Offline KeyDate1/2ozPandas

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Re: China and Chinese Numismatics
« Reply #16 on: December 14, 2017, 11:11:04 AM »
Cheap electricity next to hydro dams in China makes mining bitcoins very profitables.

Getting people to talk about bitcoins in China is like asking a professional in US if they are going to vote for Trump before the election or asking a senior at bingo night what they think about bitcoin, either they don't want to admit owning a product that government and banks are trying to crush out of existence or they have no clue.  Go to Korea where freedom of speech is more protected and you will hear many talk about bitcoins.  I feeling is bitcoin is underground movement in China and talking about it implies gambling, illegal activities and desire of freedom from government hand.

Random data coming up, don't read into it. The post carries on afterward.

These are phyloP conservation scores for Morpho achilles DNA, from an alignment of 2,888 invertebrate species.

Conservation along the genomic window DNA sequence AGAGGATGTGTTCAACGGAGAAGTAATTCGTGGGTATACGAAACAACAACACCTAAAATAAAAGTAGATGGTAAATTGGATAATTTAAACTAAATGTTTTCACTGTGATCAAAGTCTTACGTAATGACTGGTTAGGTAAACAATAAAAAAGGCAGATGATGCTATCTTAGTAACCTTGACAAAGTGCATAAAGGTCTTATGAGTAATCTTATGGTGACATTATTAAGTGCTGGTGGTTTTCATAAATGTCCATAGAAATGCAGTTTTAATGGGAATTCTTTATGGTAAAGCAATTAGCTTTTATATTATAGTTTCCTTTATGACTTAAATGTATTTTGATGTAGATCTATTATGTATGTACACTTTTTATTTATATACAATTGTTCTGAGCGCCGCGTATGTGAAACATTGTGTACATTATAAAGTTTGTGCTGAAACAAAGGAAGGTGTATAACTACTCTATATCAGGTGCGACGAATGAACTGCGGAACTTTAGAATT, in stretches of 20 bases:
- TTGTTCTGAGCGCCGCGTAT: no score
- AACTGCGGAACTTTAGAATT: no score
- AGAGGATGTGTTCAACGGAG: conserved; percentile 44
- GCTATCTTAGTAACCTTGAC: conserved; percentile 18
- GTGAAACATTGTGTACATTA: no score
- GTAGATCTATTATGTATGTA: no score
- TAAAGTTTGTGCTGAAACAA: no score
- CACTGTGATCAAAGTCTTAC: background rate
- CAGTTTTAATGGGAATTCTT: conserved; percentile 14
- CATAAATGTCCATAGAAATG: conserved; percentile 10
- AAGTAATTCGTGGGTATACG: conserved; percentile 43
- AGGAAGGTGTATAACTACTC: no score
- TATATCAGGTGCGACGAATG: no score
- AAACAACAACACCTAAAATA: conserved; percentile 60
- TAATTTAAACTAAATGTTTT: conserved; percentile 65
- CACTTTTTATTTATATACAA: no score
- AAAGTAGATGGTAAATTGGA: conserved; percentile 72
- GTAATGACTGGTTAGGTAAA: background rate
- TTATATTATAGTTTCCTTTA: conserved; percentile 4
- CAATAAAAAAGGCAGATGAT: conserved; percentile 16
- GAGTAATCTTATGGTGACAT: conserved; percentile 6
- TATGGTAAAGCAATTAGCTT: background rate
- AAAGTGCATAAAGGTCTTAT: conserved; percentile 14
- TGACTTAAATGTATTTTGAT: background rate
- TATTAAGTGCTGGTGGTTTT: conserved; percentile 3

Offline r3globe

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Re: China and Chinese Numismatics
« Reply #17 on: December 14, 2017, 01:37:45 PM »
Cheap electricity next to hydro dams in China makes mining bitcoins very profitables.

Getting people to talk about bitcoins in China is like asking a professional in US if they are going to vote for Trump before the election or asking a senior at bingo night what they think about bitcoin, either they don't want to admit owning a product that government and banks are trying to crush out of existence or they have no clue.  Go to Korea where freedom of speech is more protected and you will hear many talk about bitcoins.  I feeling is bitcoin is underground movement in China and talking about it implies gambling, illegal activities and desire of freedom from government hand.